The Central Bank has admitted that its controversial 80/20 mortgage deposit rules will have an “unavoidable” negative impact on the housing market.
The Bank insisted that it sought to minimise any unintended consequences but that “some spillover effects to other areas of the housing market are unavoidable”.
However, Prof Kieran McQuinn of the Economic Research and Social Institute (ESRI) warns of far-reaching consequences of the tough deposit regime.
He warns the measures may result in lower house prices, fewer houses being built and lower levels of mortgage credit being extended.
“Last year we built 11,000 units, but we need 25,000 units per annum to meet demand,” he writes.
In a statement to the Sunday Independent, the Central Bank insisted the new mortgage-lending rules were introduced to increase the resilience of banking and household sectors to property crashes and “dampen the pro-cyclical dynamics between property lending and housing prices”.
The Central Bank said it controls only one part of the overall range of policies needed to ensure a well-functioning housing market.
Meanwhile, tens of thousands of young adults will be excluded from buying their own home and will remain trapped paying sky-high rents because the Central Bank’s tough new deposit rules are an impossible hill to climb.
The representative professional body for licensed auctioneers, valuers and estate agents says that the rules must be softened so that cash spent by tenants on rents, which rose by €1,200 in Dublin in 2014, will be acknowledged as proof that borrowers have an ability to save.
IPAV President Pat Davitt told the Sunday Independent that there is a generation of first-time buyers who have been forced out of the market by the Central Bank rules, especially those who do not have the luxury of family being able to help with a deposit.
“This will be particularly acute in Dublin and other urban areas where prices are higher. For a house costing €300,000, a deposit of €38,000 is needed. At €350,000 the deposit required is €48,000. That is a hell of a hill to climb.
“This age group is in a particularly difficult situation because by the time they do manage to save, in a market where rents are rising, they could find themselves dealing with higher interest rates in a growing economy, unless policymakers bite the bullet and tackle that issue,” he said.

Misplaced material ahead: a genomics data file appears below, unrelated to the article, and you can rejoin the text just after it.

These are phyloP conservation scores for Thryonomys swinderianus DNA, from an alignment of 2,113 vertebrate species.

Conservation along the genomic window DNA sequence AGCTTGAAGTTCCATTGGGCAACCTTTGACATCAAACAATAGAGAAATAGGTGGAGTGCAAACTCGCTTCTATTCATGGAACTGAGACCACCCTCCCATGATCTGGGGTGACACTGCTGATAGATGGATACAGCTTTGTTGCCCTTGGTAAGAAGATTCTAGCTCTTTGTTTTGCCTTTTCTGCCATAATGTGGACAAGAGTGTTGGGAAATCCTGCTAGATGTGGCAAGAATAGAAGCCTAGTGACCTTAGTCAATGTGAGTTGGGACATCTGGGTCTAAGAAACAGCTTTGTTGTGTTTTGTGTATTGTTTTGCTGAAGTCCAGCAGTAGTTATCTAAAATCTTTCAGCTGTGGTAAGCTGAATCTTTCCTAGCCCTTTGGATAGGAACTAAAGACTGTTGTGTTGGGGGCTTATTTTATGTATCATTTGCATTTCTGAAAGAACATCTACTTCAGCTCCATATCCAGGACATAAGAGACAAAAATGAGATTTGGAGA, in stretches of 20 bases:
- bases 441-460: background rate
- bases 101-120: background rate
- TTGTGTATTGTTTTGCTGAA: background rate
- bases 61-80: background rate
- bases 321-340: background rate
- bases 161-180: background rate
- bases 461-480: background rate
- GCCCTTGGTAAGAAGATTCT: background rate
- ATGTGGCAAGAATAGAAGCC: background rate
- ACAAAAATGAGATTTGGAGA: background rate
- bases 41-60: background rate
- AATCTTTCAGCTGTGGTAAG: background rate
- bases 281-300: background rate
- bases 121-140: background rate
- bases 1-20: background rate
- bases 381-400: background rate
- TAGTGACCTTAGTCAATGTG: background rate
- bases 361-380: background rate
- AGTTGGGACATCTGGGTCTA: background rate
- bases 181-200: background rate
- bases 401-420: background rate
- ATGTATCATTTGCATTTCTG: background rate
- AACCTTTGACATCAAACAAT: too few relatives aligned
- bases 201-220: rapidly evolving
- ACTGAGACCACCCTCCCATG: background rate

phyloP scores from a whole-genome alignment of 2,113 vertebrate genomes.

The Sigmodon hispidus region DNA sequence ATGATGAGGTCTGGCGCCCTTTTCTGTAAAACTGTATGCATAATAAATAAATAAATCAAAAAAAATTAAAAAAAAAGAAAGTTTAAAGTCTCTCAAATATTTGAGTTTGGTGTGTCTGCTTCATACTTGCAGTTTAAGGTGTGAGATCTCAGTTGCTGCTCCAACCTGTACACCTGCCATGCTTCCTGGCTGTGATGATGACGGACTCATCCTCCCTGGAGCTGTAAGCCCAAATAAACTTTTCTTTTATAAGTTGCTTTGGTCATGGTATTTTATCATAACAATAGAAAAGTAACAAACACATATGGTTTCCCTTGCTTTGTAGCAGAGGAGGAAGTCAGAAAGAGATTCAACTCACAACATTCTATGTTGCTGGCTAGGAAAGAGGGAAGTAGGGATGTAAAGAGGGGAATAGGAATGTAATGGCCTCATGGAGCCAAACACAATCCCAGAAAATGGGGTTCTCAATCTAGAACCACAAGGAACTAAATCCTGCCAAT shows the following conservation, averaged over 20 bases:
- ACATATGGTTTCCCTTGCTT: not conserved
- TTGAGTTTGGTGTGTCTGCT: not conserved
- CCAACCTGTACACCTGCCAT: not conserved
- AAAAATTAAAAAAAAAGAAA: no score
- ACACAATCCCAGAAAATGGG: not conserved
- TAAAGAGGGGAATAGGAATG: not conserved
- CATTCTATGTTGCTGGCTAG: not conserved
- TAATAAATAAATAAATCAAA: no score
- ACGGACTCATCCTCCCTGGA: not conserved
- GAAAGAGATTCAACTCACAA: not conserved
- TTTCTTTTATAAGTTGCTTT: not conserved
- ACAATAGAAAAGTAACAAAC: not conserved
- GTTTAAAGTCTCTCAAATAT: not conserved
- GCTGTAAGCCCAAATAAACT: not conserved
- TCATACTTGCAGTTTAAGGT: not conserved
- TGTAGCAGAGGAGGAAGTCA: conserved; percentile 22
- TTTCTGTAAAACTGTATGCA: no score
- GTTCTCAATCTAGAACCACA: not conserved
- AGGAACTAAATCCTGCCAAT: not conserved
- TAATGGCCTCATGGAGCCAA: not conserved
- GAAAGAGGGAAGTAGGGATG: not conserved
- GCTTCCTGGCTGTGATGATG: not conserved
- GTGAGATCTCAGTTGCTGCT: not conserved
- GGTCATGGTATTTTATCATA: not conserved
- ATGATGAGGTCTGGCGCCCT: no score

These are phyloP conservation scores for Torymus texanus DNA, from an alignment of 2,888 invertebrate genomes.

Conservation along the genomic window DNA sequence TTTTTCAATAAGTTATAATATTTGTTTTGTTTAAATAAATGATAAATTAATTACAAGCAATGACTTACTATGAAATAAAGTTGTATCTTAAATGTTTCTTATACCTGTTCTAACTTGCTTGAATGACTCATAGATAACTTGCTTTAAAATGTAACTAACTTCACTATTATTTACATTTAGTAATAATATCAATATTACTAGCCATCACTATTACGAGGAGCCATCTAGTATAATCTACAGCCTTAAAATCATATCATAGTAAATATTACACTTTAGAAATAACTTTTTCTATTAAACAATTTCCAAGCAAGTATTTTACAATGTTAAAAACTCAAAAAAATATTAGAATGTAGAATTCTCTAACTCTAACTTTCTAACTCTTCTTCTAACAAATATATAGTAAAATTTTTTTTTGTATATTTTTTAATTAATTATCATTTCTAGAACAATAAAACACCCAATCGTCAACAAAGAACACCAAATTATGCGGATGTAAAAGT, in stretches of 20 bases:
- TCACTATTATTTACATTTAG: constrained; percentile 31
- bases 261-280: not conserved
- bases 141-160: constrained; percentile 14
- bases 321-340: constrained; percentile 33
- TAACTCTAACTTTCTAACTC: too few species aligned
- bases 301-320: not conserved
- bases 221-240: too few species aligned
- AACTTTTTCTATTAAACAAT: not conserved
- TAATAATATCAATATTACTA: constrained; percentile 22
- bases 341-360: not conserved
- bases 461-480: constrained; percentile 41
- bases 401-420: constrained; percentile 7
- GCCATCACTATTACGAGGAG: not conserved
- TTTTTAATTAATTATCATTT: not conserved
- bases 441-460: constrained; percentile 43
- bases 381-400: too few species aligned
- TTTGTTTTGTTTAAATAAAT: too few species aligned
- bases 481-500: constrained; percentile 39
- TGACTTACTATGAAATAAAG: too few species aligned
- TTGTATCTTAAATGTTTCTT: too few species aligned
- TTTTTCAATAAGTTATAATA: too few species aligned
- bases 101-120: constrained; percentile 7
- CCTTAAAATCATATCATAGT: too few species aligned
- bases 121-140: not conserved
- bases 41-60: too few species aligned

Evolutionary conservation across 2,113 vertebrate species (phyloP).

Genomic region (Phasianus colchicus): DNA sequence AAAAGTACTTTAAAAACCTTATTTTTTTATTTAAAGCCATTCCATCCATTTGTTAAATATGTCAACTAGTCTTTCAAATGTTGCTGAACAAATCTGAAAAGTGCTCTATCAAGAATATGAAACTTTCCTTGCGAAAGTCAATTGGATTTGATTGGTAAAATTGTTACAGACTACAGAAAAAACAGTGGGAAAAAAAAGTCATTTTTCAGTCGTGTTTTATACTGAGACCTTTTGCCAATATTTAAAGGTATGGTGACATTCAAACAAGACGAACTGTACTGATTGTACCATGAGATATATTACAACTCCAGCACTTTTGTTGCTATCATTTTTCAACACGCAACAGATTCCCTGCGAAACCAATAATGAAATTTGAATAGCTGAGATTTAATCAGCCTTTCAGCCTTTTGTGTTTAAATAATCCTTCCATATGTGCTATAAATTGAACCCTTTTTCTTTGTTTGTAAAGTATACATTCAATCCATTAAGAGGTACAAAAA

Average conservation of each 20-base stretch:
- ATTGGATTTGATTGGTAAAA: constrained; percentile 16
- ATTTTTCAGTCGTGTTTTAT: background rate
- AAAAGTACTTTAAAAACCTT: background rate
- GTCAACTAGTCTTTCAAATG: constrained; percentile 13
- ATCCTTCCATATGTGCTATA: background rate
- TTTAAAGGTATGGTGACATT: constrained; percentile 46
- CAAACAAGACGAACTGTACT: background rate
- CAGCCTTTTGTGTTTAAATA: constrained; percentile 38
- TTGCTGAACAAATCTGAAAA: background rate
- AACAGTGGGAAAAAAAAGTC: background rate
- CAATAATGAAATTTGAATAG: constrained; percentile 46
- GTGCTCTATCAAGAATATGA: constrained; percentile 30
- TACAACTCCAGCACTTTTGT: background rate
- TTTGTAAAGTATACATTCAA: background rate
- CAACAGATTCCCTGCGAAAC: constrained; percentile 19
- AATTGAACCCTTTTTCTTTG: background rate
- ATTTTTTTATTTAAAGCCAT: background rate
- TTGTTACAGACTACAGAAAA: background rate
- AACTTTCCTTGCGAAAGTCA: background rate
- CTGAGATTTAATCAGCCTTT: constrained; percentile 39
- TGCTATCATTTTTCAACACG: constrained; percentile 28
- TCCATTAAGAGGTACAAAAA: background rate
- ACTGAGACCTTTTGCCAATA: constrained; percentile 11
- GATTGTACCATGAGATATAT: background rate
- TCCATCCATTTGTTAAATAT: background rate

The mass sell-off at rock-bottom prices of whole blocks of apartments in the capital to investment funds is also contributing to the crisis, says IPAV, which has 800 members across Ireland.
“The issue is a severe lack of supply of suitable properties and a catastrophic failure of planning – planning for a population we knew was growing.
The new mortgage lending limits have been blamed for property prices falling in February for the second consecutive month.
Prices fell by 0.4pc last month (0.7pc in Dublin) after falling by 1.4pc in January. Though the figures come with the caveat that the first two months of the year are generally flat in the property market and many experts say that vendors overpriced property – particularly in the last quarter of 2014 – hoping to cash in on the rush to buy before the end of capital gains tax exemptions at year end.
However, the CSO figures do show that on an annual basis, residential property prices are still up by 14.9pc.
The average property price in Dublin now stands at €274,200, a rise of €48,000 in a year.
Outside the capital prices are up €12,600 to €165,000 in the 12-month period. The biggest issue is still a shortage of supply of new properties for sale
Data complied by The Sunday Independent.